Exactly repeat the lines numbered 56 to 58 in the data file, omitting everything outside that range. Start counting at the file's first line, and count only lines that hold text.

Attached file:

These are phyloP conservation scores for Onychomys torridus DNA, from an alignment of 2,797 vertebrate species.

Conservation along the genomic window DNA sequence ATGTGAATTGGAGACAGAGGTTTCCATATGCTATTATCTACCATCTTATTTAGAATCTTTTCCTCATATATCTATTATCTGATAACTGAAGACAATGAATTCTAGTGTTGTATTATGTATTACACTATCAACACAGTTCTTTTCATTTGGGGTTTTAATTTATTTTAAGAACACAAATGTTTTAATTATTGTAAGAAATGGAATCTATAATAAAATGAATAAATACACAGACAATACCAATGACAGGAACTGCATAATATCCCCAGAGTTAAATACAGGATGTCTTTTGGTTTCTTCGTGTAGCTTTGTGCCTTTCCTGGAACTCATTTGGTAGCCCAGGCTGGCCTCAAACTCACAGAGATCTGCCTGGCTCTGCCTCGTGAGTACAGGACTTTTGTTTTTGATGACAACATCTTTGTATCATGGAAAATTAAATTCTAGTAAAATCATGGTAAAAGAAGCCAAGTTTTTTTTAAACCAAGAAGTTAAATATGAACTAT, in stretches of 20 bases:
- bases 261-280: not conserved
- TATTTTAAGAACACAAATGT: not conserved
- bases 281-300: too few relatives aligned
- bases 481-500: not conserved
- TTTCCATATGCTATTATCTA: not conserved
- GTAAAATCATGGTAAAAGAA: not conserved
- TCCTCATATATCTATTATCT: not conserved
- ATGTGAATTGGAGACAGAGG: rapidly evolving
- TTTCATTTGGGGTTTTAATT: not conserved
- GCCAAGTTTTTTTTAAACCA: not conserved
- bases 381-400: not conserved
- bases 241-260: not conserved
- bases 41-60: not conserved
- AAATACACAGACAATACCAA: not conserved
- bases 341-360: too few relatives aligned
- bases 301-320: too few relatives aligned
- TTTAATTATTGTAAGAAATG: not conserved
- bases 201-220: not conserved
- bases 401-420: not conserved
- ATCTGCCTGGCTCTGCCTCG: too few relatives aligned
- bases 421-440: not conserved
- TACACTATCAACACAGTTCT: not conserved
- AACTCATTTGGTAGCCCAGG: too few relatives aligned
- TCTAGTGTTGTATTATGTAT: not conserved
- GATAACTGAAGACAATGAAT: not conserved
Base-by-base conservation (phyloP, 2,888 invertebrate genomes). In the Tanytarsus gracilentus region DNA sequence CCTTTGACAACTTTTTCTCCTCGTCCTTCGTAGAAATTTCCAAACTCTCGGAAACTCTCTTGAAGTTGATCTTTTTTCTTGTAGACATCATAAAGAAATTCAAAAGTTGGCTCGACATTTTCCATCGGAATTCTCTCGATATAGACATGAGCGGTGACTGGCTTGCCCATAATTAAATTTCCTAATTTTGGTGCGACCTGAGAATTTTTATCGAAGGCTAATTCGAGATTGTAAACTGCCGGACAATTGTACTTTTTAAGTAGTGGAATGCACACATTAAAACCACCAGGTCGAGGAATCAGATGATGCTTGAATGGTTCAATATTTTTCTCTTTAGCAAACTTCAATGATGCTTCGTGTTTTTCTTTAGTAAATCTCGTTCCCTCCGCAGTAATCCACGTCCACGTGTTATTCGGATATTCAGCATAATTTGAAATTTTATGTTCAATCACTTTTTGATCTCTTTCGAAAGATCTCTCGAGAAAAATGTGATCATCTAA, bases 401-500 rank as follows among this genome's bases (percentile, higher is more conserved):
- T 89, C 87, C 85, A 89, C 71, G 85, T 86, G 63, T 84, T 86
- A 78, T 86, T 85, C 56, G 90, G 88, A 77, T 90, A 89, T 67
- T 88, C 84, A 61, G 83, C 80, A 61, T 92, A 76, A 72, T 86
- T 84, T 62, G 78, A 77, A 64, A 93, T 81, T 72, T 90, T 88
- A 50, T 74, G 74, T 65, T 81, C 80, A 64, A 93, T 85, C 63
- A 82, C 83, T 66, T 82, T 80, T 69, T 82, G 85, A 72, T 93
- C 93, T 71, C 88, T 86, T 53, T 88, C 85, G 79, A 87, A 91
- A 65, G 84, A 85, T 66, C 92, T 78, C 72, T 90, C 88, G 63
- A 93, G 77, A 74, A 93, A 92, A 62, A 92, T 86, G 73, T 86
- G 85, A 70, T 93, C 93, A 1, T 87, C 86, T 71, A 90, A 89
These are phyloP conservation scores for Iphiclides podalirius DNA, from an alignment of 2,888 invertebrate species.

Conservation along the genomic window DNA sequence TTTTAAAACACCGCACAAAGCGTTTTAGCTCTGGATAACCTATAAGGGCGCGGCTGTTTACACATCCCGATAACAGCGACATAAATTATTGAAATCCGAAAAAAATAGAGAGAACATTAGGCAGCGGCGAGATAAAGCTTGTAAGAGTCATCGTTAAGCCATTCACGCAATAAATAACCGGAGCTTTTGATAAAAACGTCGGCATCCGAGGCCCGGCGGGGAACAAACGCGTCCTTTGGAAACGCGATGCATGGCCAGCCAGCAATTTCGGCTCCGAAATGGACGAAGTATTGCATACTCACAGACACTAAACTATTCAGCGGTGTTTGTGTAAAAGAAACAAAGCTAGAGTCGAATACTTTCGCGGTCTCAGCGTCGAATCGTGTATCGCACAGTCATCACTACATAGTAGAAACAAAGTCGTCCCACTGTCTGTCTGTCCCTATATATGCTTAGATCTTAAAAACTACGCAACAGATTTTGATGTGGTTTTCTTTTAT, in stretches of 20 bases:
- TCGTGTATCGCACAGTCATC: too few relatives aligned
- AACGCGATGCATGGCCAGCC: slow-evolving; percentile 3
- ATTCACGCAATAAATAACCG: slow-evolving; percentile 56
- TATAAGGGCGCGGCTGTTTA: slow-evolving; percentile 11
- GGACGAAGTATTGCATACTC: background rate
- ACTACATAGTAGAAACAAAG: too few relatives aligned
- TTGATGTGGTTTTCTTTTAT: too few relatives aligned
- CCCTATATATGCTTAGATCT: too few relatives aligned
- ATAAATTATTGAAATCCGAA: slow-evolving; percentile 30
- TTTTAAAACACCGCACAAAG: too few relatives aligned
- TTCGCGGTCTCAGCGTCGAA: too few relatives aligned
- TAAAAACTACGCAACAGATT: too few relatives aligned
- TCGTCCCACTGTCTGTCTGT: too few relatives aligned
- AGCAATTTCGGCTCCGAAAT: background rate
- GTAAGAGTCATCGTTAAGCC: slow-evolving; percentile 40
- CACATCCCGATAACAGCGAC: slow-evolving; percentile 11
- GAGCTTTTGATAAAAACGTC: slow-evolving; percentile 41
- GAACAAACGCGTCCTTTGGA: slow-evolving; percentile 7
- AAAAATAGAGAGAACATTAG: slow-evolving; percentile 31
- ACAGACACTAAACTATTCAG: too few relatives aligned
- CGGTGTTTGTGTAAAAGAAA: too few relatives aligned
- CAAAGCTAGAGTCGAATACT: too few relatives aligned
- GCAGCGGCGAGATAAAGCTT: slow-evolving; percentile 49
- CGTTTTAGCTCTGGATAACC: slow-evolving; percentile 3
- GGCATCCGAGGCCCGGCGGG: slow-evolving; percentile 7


- CACATCCCGATAACAGCGAC: slow-evolving; percentile 11
- GAGCTTTTGATAAAAACGTC: slow-evolving; percentile 41
- GAACAAACGCGTCCTTTGGA: slow-evolving; percentile 7